Vandalia Economic Development Director Amber Daulbaugh echoes the sense of community—as well as a lack of competition—as major small-town selling points. “Depending on [the] type of business, there may not be competition, and their presence will fulfill needs in the community,” she explains.

Big city business is intrinsically different from small town business, but as all four experts are quick to point out, only in the best ways. Leone says one benefit of doing business in a town such as Kiowa is less bureaucracy. “We can move faster,” says Leone. “There are less middlemen, and the permitting process is a bit more streamlined.”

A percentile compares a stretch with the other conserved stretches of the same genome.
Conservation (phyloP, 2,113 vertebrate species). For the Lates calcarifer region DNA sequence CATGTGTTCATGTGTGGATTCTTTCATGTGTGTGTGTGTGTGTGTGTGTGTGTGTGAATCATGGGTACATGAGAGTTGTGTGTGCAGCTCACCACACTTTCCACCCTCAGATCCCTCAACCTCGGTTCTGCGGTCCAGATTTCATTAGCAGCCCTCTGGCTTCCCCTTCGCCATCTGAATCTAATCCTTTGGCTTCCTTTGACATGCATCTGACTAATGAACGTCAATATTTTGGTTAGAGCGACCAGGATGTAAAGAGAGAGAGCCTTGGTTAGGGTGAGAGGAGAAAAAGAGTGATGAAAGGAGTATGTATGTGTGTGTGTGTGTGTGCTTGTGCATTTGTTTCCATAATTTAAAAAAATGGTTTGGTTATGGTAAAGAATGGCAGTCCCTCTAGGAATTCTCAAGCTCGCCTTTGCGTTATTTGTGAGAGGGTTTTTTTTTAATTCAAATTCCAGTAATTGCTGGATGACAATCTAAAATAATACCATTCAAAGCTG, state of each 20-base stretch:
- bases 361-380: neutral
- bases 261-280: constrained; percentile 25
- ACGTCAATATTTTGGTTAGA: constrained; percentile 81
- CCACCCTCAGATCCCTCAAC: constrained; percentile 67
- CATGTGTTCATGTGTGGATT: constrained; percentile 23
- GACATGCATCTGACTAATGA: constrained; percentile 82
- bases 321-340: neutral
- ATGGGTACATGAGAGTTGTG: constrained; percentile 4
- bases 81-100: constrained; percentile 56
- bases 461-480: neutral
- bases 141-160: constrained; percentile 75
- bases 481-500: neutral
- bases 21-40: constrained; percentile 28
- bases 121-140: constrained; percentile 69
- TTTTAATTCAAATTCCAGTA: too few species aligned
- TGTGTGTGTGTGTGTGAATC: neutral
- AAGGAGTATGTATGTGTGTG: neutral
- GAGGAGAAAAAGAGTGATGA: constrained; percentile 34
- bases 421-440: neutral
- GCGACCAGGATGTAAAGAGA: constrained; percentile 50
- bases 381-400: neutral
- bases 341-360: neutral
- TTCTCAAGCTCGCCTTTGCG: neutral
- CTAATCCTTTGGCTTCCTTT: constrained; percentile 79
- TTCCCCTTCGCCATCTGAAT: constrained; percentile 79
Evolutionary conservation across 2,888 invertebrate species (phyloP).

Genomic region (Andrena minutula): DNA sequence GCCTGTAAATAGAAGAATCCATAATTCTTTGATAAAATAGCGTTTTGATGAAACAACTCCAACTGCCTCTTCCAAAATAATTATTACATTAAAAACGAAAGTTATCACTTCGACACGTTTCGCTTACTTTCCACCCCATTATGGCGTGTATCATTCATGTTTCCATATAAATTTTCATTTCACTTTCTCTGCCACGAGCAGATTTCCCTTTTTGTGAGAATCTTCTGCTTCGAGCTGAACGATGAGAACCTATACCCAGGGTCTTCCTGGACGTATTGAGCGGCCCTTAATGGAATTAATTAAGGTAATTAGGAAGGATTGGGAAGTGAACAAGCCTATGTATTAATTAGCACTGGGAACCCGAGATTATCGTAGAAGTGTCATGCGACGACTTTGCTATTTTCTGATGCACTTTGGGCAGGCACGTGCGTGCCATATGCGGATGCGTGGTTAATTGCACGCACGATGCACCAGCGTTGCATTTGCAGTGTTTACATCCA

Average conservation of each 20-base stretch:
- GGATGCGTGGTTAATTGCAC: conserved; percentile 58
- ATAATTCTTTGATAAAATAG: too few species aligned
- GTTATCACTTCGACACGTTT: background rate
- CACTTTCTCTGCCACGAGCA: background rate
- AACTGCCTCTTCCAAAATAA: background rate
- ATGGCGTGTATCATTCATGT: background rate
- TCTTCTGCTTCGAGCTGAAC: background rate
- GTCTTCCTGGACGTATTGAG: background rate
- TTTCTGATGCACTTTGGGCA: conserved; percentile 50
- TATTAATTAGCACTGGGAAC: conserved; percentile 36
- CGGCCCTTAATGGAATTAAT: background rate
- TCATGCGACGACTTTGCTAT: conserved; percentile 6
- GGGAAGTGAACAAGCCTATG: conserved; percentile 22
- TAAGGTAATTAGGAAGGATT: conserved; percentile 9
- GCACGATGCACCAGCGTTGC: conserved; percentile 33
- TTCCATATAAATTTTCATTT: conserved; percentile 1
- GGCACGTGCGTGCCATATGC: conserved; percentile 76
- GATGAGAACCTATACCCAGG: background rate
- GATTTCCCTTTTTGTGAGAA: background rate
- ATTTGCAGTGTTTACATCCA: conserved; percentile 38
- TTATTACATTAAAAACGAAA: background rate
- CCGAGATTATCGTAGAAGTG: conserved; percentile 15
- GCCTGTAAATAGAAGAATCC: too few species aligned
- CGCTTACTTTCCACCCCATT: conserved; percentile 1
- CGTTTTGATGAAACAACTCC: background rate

Over in the historic Illinois town of Vandalia, easier, more streamlined access as well as possible savings over big city business are just a few more perks, says Daulbaugh, who also cites a sense of community pride. “Word of mouth and referrals are utilized tremendously in small town business,” she explains. “Collaborations between small businesses are organized in efforts to reach more potential customers, [which] provides a sense of pride.”

According to Knight, that strong sense of pride is also helpful to another class of business. “In our community, a lot of our businesses are run by individual entrepreneurs that have been here for years,” she says of the Dodge City faithful.

McGee seconds the notion that a strong sense of business support comes from small town living, pointing to another major difference in many small cities and towns such as Moundridge: Utilities can often be a one-stop shop. “There’s a lot of synergy,” says McGee. “In Moundridge, our city provides all services: gas, water and electric. One call gets you everything you need. It gets people on site within minutes. That’s a big deal, especially in manufacturing.”